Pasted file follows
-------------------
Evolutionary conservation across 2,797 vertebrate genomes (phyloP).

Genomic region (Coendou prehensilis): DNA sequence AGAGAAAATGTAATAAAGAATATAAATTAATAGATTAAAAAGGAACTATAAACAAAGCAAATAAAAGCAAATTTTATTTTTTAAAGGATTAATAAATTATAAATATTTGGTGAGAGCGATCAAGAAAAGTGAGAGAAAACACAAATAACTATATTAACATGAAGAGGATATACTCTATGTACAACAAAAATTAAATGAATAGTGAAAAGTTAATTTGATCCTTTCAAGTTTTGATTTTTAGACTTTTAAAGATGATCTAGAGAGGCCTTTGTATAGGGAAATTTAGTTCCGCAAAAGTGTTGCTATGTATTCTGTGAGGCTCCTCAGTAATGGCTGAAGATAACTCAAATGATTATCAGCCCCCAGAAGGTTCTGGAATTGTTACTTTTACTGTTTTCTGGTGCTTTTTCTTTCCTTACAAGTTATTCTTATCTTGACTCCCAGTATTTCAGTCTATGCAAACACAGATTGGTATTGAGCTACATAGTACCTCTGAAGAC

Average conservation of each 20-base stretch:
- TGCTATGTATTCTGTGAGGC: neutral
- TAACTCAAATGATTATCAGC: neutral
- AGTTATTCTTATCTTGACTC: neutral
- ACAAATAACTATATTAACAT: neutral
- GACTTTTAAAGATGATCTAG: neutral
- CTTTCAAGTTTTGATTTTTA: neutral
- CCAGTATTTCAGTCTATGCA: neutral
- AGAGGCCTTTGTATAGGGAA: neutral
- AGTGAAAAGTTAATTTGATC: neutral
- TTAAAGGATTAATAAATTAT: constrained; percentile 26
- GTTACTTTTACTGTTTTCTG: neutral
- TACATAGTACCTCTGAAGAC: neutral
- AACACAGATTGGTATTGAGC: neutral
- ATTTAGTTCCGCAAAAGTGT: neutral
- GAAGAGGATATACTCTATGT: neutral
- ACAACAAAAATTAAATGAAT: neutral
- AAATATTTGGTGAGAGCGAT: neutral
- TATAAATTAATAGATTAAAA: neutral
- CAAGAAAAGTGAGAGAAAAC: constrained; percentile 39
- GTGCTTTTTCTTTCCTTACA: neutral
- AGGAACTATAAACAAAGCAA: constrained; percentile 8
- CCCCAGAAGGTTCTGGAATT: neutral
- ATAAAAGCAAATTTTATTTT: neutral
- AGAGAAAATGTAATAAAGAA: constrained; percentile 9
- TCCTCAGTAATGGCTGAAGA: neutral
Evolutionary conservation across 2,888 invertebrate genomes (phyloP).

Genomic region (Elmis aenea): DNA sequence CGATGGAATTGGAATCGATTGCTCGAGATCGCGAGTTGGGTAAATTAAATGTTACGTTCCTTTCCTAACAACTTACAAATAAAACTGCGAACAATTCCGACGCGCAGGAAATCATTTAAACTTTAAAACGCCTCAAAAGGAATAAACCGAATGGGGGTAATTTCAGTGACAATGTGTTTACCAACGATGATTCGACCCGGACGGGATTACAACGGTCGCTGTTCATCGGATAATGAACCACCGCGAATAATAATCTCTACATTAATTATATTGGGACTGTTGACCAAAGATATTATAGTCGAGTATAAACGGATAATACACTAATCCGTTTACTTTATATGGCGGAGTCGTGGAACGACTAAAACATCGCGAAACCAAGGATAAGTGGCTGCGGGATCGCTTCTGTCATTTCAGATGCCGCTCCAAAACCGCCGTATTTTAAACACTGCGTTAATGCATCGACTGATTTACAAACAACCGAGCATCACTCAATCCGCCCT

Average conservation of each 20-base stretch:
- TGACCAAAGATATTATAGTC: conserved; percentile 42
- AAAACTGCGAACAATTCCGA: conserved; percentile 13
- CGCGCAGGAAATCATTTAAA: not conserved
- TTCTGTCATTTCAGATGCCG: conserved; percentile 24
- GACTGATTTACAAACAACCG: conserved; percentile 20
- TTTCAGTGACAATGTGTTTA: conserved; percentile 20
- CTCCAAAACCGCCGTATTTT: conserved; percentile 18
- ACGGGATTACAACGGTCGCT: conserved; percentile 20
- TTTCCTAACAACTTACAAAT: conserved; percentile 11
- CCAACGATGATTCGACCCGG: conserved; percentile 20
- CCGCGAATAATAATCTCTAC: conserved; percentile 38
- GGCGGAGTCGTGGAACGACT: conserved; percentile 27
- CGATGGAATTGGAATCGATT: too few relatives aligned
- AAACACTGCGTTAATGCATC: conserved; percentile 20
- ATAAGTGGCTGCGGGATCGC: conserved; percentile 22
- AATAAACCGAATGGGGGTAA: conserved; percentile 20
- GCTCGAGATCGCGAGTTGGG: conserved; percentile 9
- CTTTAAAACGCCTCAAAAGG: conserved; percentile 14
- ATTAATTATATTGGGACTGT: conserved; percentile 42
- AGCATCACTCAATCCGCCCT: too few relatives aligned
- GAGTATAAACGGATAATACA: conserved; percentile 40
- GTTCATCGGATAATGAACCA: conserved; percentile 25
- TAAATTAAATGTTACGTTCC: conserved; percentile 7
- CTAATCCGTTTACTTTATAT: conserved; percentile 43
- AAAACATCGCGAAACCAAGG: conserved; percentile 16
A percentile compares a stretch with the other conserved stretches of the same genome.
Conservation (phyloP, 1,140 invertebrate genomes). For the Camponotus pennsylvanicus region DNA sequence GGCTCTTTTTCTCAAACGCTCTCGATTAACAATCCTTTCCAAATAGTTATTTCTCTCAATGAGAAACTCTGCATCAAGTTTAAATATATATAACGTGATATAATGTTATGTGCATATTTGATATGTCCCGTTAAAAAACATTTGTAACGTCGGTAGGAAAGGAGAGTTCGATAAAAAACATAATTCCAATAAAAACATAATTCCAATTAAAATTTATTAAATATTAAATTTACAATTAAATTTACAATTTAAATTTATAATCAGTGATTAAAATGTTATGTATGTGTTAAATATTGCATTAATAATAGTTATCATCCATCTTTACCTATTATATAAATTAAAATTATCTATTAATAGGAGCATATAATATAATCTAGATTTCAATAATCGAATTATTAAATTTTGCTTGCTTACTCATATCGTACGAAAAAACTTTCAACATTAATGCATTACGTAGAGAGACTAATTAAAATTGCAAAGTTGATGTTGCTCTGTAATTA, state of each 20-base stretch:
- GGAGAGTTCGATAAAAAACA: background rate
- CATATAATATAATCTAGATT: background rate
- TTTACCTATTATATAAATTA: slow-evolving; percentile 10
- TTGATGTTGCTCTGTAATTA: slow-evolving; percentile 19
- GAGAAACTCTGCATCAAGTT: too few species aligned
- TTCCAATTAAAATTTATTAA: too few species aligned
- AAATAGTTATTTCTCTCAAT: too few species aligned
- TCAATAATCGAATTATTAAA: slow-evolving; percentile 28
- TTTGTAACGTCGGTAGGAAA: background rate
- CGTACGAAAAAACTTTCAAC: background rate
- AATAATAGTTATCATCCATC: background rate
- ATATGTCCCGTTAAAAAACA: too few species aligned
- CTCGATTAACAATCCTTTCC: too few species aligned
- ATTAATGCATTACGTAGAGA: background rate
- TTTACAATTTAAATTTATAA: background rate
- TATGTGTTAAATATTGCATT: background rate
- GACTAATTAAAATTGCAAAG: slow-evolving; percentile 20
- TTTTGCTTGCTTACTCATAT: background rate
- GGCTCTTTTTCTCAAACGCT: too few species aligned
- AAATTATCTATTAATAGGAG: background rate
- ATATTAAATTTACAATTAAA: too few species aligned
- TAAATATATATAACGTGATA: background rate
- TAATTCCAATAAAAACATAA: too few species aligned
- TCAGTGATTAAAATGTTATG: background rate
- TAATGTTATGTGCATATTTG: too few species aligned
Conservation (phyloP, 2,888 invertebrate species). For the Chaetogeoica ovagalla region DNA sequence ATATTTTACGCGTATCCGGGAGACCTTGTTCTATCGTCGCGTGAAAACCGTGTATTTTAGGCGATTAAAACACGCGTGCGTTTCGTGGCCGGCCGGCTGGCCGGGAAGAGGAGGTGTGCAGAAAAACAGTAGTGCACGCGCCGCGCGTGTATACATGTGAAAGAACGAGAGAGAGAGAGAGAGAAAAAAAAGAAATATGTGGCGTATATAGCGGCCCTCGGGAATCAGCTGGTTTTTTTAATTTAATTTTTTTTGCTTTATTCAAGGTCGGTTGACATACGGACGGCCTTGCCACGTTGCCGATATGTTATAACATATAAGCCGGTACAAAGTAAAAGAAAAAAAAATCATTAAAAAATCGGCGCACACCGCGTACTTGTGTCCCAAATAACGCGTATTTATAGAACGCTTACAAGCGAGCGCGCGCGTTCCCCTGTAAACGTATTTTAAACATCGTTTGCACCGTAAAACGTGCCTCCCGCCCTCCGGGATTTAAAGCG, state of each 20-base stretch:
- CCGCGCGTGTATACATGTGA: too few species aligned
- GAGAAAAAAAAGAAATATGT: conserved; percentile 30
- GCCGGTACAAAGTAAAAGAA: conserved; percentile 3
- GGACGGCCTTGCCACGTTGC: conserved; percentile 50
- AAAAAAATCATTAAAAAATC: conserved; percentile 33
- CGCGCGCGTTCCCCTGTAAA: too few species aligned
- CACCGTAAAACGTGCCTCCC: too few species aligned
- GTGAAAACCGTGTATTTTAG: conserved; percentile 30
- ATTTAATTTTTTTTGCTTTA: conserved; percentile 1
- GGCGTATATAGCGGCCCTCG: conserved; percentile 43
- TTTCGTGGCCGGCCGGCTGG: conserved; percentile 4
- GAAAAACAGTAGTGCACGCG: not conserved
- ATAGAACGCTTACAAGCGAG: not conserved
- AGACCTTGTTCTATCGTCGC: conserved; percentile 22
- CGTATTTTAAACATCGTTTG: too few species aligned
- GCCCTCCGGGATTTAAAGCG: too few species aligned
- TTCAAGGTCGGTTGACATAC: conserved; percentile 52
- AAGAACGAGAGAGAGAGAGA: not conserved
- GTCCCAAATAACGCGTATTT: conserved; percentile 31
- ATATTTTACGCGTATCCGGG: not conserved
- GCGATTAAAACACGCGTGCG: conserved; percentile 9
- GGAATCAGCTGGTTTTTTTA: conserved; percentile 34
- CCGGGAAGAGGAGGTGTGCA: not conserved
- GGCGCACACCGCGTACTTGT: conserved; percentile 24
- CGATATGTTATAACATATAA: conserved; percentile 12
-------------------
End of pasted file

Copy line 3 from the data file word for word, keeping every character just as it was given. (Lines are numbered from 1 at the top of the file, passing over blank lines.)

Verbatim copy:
Average conservation of each 20-base stretch: